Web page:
In an ironic twist on the popular TV series Are You Smarter than a 5th Grader? the Yukon government has created a new reality show called Are You Smarter than a Kestrel?
This week’s contestants were Elijah Smith Elementary School and Whitehorse Elementary School, both of whom were soundly trounced by the wily kestrel. (For those who don’t know, kestrels are Yukon raptors who, according the excellent Birds of the Yukon Territory, can be “aggressive” and may “dive-bomb intruders.”)
The confrontation was provoked by the kestrels who, branching out from their usual fare of frogs and small mammals, have begun preying upon the Yukon government budget.
The result of the contest was that the kestrels and their animal friends got a new $1.929-million barn and animal rehabilitation centre at the Game Farm. They will also have 1.5 full-time government staff, while the staffrooms of Elijah Smith and Whitehorse Elementary will be reduced by an equal amount (Elijah Smith contributing half a person and Whitehorse Elementary the rest).
Hyperbole? The cold, hard facts are that in Premier Dennis Fentie’s budget the new “rehabilitation centre and barn” will get almost $2 million plus 1.5 staff. Meanwhile the Department of Education plans to cut 1.5 staff at the two schools.
In defence of the rehabilitation centre and barn, it has to be noted that, according to the Yukon News, the Yukon Wildlife Preserve treated 17 animals in 2009 and 2010. These included the kestrels of course, but also a lynx with a concussion, and a baby elk. The 751 students at Elijah Smith and Whitehorse Elementary will be able to do field trips to the centre and learn about the activities of its staff.
In boring bureaucratic terms, the cabinet allocated just a 1.1 per cent increase to the public schools branch in the 2010/11 budget, below the rate of inflation. And the branch, after stinging criticism by the auditor general, has brought in a new formula to allocate its existing staff among schools.
On the one hand, it is good that the branch finally has a formula that makes it clear how staff will be allocated. The branch has been criticized for years for its opaque decision-making, and there was a widespread impression in the Yukon that lobbying and relationships with senior bureaucrats were the way to get more resources for your school.
On the other hand, the new formula has some strange outcomes, at least according to draft Department of Education documents floating around town.
Who would have guessed it was a good idea to take staff away from Elijah Smith, with its large First Nation student body and challenging number of Individual Education Plans? Kwanlin Dun leaders, as well as First Nation parents in Teslin, must be wondering whether the public schools branch really will be able to live up to its “New Horizons” talk while simultaneously cutting staff at their schools.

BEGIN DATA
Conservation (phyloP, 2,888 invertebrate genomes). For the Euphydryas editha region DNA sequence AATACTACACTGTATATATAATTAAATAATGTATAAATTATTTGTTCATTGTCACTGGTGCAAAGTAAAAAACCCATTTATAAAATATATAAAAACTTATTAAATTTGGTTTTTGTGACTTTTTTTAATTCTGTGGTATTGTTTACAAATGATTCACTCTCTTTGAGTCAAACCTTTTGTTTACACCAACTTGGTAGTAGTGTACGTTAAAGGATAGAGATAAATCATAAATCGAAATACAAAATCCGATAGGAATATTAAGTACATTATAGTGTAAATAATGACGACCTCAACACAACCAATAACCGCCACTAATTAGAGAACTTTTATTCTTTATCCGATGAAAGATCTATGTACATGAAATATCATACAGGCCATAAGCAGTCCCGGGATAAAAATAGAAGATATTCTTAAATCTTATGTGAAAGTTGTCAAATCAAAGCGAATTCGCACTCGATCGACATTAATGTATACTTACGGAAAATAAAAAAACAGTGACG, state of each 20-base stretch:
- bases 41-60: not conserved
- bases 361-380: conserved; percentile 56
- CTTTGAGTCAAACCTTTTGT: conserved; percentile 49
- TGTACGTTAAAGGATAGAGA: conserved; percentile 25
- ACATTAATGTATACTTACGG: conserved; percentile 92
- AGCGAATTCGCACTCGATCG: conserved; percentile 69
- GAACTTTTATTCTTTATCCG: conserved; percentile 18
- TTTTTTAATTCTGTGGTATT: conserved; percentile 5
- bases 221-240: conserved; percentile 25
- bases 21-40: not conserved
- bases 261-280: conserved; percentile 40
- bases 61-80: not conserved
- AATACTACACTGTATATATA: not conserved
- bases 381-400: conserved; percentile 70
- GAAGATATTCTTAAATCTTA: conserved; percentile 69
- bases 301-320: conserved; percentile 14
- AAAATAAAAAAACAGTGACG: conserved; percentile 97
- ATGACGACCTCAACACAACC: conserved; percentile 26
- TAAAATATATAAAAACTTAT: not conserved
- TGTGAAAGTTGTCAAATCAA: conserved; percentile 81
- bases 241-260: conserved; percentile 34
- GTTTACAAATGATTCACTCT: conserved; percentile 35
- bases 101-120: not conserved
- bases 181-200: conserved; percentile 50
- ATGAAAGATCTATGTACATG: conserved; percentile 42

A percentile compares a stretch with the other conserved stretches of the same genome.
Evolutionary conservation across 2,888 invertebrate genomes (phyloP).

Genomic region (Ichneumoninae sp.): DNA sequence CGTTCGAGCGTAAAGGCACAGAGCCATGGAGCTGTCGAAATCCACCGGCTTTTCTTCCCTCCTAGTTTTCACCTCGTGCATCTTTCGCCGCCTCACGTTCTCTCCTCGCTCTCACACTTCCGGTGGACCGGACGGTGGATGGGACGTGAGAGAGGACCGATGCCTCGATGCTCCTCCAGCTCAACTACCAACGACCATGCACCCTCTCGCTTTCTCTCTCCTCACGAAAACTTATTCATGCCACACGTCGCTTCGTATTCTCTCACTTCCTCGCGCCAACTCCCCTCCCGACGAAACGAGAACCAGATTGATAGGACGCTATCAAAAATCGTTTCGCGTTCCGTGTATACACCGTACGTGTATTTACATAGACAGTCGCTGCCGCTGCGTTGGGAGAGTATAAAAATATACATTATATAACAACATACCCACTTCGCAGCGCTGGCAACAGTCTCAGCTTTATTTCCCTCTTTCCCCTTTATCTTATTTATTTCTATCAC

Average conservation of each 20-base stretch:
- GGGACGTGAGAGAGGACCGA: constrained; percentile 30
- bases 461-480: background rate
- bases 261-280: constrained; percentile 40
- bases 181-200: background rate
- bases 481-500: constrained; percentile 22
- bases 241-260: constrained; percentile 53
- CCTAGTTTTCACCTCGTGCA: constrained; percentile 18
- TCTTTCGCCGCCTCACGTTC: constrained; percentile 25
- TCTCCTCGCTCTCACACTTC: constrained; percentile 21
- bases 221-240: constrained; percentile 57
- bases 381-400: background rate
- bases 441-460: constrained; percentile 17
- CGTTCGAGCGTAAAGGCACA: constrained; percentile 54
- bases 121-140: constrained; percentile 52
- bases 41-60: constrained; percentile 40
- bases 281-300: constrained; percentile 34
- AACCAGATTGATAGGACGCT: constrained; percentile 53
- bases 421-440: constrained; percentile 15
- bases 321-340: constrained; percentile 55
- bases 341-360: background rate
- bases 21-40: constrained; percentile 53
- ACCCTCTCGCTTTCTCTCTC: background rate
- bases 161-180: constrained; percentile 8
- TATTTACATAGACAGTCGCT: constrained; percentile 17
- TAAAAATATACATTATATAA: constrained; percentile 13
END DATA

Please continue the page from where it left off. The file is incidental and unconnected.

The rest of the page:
The cuts are even broader, in fact. Takhini, Selkirk, Jack Hulland, Whitehorse Elementary, Elijah Smith and Christ the King all lose staff. These are the big Whitehorse elementary schools where roughly half the Yukon’s elementary students are educated. Some people won’t shed tears for Catholic Christ the King or French immersion Whitehorse Elementary, since both are reputed to have less challenging student bodies. But one wonders why cutting staff at Takhini, Elijah Smith or Selkirk strikes anyone as a good idea.
The two biggest high schools, FH Collins and Porter Creek, also face cuts.
Why? The formula is weighted against big schools and French immersion. An elementary school with 100 students will get 5.5 teachers (not counting auxiliary staff), for example. Elijah Smith has 3.3 times more students, but will get just 2.8 times more teachers. This costs Elijah Smith about 2.5 teachers.
French immersion school Whitehorse Elementary, meanwhile, would get 1.12 more teachers if it switched to being an English school next September. And FH Collins gets no extra staff for having both English and French immersion streams.
Of course, there are winners too. Ecole Emilie Tremblay, which already had the lowest student/educator ratio in Whitehorse, is the biggest winner with 2.35 new staff. Grey Mountain (one educator) and Holy Family (0.7) are the next biggest recipients, with schools in some of the communities getting smaller increases.
The government got an extra $34 million from Ottawa this year but is giving less than a $1-million increase to public schools, which will hardly cover inflation. It’s a zero-sum game, pitting school against school, since the cabinet has decided not to increase education staffing overall.
Unfortunately, this isn’t likely to change. The president of the teachers’ union and some department staff have been vocal in support of the new formula. In the teachers’ union newsletter, their president warns the formula must not be “tinkered with.”
It is strange to see the education establishment united in the opinion that public schools do not need more resources. Parents who read the drop-out statistics or complain about waiting months for special needs assessments may disagree.
Keith Halliday is a Yukon economist and author of the Aurore of the Yukon series of historical children’s